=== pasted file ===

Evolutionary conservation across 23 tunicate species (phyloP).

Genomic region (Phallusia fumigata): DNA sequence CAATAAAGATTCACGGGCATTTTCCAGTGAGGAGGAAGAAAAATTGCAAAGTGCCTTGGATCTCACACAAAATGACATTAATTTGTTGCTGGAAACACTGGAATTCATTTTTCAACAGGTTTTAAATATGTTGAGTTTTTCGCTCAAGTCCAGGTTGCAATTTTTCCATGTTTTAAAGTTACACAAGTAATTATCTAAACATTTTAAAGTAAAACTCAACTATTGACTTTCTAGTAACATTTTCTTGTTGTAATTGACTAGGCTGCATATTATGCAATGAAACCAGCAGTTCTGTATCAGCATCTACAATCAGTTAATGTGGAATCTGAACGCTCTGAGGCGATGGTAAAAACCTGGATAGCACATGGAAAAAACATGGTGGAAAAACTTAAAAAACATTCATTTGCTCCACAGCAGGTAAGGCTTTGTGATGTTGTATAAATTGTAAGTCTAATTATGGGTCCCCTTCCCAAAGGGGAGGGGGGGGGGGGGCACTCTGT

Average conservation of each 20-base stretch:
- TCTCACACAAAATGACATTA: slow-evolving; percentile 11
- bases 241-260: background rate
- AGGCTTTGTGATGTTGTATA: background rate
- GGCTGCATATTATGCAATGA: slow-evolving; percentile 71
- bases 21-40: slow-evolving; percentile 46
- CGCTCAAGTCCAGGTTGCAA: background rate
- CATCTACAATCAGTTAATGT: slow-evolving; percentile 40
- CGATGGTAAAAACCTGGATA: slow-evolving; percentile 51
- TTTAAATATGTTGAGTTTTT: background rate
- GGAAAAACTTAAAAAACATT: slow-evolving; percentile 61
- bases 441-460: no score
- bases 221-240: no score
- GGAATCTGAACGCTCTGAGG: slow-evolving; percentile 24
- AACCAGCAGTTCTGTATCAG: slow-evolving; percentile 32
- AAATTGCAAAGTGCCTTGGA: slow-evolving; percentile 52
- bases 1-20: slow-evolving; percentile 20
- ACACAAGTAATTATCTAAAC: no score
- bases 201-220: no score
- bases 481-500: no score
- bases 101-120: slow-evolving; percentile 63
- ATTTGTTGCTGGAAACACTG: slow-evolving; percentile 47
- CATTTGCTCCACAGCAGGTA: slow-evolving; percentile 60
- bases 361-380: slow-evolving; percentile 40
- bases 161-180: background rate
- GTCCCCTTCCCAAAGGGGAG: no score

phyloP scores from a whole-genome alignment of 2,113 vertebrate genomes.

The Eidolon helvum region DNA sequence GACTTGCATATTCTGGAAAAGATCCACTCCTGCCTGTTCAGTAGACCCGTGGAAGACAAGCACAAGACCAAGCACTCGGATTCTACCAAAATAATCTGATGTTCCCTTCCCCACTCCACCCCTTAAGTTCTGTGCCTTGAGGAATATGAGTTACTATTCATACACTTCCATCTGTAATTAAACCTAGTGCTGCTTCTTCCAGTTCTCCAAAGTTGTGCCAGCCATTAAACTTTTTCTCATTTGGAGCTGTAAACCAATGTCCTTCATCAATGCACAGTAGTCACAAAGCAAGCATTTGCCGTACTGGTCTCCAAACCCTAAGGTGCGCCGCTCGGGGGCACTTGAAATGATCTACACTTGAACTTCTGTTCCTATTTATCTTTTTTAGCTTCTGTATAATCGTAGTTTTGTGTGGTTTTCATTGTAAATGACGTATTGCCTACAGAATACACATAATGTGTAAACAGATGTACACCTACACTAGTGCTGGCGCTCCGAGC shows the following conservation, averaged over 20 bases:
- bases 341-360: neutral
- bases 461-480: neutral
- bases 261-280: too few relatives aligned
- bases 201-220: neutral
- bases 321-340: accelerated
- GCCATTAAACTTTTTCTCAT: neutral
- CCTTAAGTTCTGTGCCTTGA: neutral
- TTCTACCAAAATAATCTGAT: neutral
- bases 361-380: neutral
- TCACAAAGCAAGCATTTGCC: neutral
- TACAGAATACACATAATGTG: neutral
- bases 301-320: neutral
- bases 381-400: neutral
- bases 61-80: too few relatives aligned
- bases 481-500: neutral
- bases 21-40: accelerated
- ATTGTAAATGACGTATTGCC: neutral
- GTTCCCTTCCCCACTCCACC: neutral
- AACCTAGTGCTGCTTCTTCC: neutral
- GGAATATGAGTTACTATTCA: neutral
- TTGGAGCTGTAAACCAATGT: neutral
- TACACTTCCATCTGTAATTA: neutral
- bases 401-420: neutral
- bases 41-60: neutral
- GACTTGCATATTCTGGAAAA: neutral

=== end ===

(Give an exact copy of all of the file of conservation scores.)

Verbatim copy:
Evolutionary conservation across 23 tunicate species (phyloP).

Genomic region (Phallusia fumigata): DNA sequence CAATAAAGATTCACGGGCATTTTCCAGTGAGGAGGAAGAAAAATTGCAAAGTGCCTTGGATCTCACACAAAATGACATTAATTTGTTGCTGGAAACACTGGAATTCATTTTTCAACAGGTTTTAAATATGTTGAGTTTTTCGCTCAAGTCCAGGTTGCAATTTTTCCATGTTTTAAAGTTACACAAGTAATTATCTAAACATTTTAAAGTAAAACTCAACTATTGACTTTCTAGTAACATTTTCTTGTTGTAATTGACTAGGCTGCATATTATGCAATGAAACCAGCAGTTCTGTATCAGCATCTACAATCAGTTAATGTGGAATCTGAACGCTCTGAGGCGATGGTAAAAACCTGGATAGCACATGGAAAAAACATGGTGGAAAAACTTAAAAAACATTCATTTGCTCCACAGCAGGTAAGGCTTTGTGATGTTGTATAAATTGTAAGTCTAATTATGGGTCCCCTTCCCAAAGGGGAGGGGGGGGGGGGGCACTCTGT

Average conservation of each 20-base stretch:
- TCTCACACAAAATGACATTA: slow-evolving; percentile 11
- bases 241-260: background rate
- AGGCTTTGTGATGTTGTATA: background rate
- GGCTGCATATTATGCAATGA: slow-evolving; percentile 71
- bases 21-40: slow-evolving; percentile 46
- CGCTCAAGTCCAGGTTGCAA: background rate
- CATCTACAATCAGTTAATGT: slow-evolving; percentile 40
- CGATGGTAAAAACCTGGATA: slow-evolving; percentile 51
- TTTAAATATGTTGAGTTTTT: background rate
- GGAAAAACTTAAAAAACATT: slow-evolving; percentile 61
- bases 441-460: no score
- bases 221-240: no score
- GGAATCTGAACGCTCTGAGG: slow-evolving; percentile 24
- AACCAGCAGTTCTGTATCAG: slow-evolving; percentile 32
- AAATTGCAAAGTGCCTTGGA: slow-evolving; percentile 52
- bases 1-20: slow-evolving; percentile 20
- ACACAAGTAATTATCTAAAC: no score
- bases 201-220: no score
- bases 481-500: no score
- bases 101-120: slow-evolving; percentile 63
- ATTTGTTGCTGGAAACACTG: slow-evolving; percentile 47
- CATTTGCTCCACAGCAGGTA: slow-evolving; percentile 60
- bases 361-380: slow-evolving; percentile 40
- bases 161-180: background rate
- GTCCCCTTCCCAAAGGGGAG: no score

phyloP scores from a whole-genome alignment of 2,113 vertebrate genomes.

The Eidolon helvum region DNA sequence GACTTGCATATTCTGGAAAAGATCCACTCCTGCCTGTTCAGTAGACCCGTGGAAGACAAGCACAAGACCAAGCACTCGGATTCTACCAAAATAATCTGATGTTCCCTTCCCCACTCCACCCCTTAAGTTCTGTGCCTTGAGGAATATGAGTTACTATTCATACACTTCCATCTGTAATTAAACCTAGTGCTGCTTCTTCCAGTTCTCCAAAGTTGTGCCAGCCATTAAACTTTTTCTCATTTGGAGCTGTAAACCAATGTCCTTCATCAATGCACAGTAGTCACAAAGCAAGCATTTGCCGTACTGGTCTCCAAACCCTAAGGTGCGCCGCTCGGGGGCACTTGAAATGATCTACACTTGAACTTCTGTTCCTATTTATCTTTTTTAGCTTCTGTATAATCGTAGTTTTGTGTGGTTTTCATTGTAAATGACGTATTGCCTACAGAATACACATAATGTGTAAACAGATGTACACCTACACTAGTGCTGGCGCTCCGAGC shows the following conservation, averaged over 20 bases:
- bases 341-360: neutral
- bases 461-480: neutral
- bases 261-280: too few relatives aligned
- bases 201-220: neutral
- bases 321-340: accelerated
- GCCATTAAACTTTTTCTCAT: neutral
- CCTTAAGTTCTGTGCCTTGA: neutral
- TTCTACCAAAATAATCTGAT: neutral
- bases 361-380: neutral
- TCACAAAGCAAGCATTTGCC: neutral
- TACAGAATACACATAATGTG: neutral
- bases 301-320: neutral
- bases 381-400: neutral
- bases 61-80: too few relatives aligned
- bases 481-500: neutral
- bases 21-40: accelerated
- ATTGTAAATGACGTATTGCC: neutral
- GTTCCCTTCCCCACTCCACC: neutral
- AACCTAGTGCTGCTTCTTCC: neutral
- GGAATATGAGTTACTATTCA: neutral
- TTGGAGCTGTAAACCAATGT: neutral
- TACACTTCCATCTGTAATTA: neutral
- bases 401-420: neutral
- bases 41-60: neutral
- GACTTGCATATTCTGGAAAA: neutral